Force Feedback For The Nintendo DS


This cool mod brings force feedback to the Nintendo DS. There’s a motor with an offset weight mounted inside the DS for vibration and some nice SMD LEDs plopped in there for good measure. The force feedback is being controlled via a picaxe mocrocontroller and triggered from the analog audio signal. While using the analog audio may not be the most precise method, he says that the results are pretty decent.

[Thanks Dan, via HacknMod]

13 thoughts on “Force Feedback For The Nintendo DS

  1. Pretty cool. I’d like to see someone implement *real* force feedback. ie: a heavy weight inside the device is shifted left/right and forward/back when you’re turning, accelerating, braking, shooting, etc. Imagine playing a motorcycle game where you need to physically lean into the turns.

  2. Rumble != forcefeedback
    Forcefeedback is when you press a controller and it pushes back like steeringwheels and joysticks can have, rumble is just vibration and another thing altogether, and obviously much cheaper to make and easier to cram into small controllers and needing less power.
    So please don’t use the wrong term, it only causes confusion and a world without forcefeedback because if the manufacturers think it’s the same to people they will pick the simple and cheap solution instead of supplying and implementing the real thing.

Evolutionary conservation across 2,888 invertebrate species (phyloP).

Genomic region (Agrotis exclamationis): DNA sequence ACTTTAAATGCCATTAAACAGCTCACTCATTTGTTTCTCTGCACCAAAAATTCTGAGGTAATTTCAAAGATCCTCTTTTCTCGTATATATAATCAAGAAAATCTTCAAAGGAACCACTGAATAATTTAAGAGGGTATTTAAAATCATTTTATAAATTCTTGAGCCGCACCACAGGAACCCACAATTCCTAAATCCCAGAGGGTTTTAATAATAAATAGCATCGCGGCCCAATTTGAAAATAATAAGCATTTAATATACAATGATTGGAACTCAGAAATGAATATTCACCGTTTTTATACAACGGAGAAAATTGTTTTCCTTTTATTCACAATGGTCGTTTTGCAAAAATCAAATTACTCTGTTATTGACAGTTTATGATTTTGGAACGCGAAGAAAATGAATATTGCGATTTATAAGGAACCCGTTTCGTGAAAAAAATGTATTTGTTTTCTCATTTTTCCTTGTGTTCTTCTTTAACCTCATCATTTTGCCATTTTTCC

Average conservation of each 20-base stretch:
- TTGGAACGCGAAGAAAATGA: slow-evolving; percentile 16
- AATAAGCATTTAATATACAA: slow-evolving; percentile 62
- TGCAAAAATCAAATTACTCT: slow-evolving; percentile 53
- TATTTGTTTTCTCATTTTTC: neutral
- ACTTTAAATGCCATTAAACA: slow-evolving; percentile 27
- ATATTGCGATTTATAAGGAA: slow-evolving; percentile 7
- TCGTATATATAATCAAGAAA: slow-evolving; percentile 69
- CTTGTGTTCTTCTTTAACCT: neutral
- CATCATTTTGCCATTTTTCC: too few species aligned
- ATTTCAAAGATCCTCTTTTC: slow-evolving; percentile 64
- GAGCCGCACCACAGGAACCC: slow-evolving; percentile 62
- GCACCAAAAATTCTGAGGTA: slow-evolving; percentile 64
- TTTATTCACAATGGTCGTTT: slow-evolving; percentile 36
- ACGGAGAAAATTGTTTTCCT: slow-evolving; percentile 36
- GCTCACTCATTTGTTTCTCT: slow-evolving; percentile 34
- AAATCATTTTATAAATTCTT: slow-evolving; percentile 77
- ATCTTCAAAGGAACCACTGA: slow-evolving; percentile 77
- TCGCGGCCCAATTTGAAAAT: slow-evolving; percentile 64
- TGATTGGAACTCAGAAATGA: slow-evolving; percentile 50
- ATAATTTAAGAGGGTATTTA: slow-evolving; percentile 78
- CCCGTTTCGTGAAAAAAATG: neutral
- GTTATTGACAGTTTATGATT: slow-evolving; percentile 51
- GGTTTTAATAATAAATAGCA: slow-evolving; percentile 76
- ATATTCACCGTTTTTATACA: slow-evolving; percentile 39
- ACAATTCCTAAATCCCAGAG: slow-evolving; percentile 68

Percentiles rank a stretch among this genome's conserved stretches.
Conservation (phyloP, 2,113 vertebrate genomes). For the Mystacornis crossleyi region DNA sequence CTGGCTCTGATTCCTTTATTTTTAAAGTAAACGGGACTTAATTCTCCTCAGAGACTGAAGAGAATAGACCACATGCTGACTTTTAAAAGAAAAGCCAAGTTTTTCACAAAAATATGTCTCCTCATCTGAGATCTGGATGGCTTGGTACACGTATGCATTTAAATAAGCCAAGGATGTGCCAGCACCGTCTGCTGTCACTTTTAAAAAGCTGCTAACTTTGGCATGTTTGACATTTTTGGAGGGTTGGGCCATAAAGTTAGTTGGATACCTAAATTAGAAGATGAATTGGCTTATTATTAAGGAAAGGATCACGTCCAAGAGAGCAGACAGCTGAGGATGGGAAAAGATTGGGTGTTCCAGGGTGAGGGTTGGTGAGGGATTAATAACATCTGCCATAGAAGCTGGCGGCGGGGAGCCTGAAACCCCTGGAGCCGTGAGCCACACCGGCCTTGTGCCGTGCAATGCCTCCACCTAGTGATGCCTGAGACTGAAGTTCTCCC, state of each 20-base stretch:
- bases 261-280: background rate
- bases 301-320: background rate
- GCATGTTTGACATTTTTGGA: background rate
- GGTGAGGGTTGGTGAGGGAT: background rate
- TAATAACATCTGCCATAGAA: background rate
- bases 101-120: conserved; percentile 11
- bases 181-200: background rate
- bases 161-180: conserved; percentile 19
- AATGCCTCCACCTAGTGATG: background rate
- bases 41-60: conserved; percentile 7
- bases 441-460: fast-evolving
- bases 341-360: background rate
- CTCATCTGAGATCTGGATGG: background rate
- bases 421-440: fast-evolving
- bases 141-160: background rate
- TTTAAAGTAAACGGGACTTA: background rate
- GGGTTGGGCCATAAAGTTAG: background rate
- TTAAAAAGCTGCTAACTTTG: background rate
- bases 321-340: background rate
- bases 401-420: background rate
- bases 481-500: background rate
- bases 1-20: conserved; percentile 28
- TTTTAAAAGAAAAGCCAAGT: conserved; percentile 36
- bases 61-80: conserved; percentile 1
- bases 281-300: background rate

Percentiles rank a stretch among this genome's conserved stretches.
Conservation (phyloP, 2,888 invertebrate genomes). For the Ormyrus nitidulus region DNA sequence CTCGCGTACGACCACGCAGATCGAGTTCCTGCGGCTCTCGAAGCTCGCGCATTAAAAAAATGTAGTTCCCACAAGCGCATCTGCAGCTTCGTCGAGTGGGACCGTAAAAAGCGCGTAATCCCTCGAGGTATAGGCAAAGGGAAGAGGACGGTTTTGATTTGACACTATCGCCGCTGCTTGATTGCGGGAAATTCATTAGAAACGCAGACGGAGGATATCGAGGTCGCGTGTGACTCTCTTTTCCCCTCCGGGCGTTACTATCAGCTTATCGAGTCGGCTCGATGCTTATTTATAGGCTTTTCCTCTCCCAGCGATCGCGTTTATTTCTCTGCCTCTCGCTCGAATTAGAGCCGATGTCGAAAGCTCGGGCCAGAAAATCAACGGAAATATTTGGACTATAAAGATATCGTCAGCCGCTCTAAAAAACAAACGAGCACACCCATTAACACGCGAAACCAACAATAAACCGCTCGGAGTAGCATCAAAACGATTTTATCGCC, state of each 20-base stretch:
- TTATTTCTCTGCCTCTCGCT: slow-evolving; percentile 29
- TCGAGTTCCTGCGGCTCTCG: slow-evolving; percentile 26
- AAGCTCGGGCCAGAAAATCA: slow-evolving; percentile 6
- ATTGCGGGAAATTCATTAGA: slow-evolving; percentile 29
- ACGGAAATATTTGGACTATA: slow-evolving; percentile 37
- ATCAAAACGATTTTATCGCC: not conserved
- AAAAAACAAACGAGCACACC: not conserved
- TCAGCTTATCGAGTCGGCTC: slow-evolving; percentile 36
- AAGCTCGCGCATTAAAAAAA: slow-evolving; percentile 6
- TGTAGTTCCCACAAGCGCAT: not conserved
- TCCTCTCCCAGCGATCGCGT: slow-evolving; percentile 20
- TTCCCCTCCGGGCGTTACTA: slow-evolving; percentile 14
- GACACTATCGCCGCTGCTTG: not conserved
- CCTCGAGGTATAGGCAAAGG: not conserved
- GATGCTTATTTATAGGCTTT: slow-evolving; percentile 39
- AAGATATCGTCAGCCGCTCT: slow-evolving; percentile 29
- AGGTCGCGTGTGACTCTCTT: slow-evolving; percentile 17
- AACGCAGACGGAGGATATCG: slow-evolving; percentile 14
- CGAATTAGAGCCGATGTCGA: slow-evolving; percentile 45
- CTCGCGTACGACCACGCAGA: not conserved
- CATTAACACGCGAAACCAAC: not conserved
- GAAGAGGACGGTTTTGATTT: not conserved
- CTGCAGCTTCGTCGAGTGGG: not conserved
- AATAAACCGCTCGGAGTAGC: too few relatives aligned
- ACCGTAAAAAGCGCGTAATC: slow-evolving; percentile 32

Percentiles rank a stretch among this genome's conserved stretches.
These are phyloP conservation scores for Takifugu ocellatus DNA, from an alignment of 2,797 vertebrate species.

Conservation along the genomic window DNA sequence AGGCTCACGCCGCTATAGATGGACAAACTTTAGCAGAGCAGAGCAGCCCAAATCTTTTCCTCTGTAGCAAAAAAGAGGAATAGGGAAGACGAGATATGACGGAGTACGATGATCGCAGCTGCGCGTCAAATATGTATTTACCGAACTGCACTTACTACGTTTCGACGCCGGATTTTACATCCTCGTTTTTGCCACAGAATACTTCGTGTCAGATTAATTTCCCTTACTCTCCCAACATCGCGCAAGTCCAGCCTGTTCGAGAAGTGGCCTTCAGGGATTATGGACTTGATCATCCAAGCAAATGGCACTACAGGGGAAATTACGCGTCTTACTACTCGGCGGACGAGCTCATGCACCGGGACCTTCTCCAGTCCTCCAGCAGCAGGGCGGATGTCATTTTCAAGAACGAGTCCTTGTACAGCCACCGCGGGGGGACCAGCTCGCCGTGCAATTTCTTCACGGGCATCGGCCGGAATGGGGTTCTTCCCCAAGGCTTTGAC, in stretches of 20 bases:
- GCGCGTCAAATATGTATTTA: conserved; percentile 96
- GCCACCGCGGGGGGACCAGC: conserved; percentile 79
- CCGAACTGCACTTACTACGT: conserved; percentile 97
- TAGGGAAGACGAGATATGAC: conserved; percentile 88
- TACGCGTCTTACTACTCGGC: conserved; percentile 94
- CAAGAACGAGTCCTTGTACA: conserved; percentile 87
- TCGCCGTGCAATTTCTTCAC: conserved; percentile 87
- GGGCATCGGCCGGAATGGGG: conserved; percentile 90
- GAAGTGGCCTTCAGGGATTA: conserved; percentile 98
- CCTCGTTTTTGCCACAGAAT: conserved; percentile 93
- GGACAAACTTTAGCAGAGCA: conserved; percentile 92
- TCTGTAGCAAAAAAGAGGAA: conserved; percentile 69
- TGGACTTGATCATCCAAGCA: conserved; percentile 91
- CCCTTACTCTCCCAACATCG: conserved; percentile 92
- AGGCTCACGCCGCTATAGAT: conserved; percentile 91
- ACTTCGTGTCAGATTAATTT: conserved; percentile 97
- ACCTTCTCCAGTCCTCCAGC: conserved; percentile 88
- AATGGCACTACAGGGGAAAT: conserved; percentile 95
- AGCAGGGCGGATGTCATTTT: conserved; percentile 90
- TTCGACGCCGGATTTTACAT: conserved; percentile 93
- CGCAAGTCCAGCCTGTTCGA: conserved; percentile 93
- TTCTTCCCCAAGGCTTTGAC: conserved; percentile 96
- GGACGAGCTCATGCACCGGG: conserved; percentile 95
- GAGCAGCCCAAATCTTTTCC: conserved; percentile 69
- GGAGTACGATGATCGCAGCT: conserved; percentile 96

3. Actually, [Whatnot], there are two types of force feedback: this kind, called “tactile” feedback, and what you call force feedback, which is called “haptic” feedback. You can get both types in all kinds of consumer devices. Now we can /all/ start using the right terminology.

    Also, it doesn’t matter what you call stuff, corporations will never stop being cheap :P

  4. I really like the SNExbox method of force feedback: it watches for the actual game condition, and triggers the rumble accordingly. It works much like a game genie, PEEKing at memory addresses for the right set of conditions. It takes about as much time to program as finding game genie codes, but it’s very effective.

    I bet this could be done entirely in software, given enough effort.

  5. I don’t think so amos, the word describes it ‘force’ + ‘feedback’, and a separate word ‘rumble’, obviously language has a handy feature that it has various different words to describe various different things :)

    Seems wikipedia’s article comes close to my view:

    Although that’s not ‘conclusive’ of course
    (but I can tell you I was not involved in editing that article.)

  6. neat!

    my $0.02 worth, obtain two vibrating pancake motors from a defunct samsung or motorola ‘phone.

    these can be run at three distinct speeds using a voltage doubler run off a PIC pin, allowing far more of a range of signals to be sent by the host.

    they are also handy for haptic feedback gloves for the same reason.

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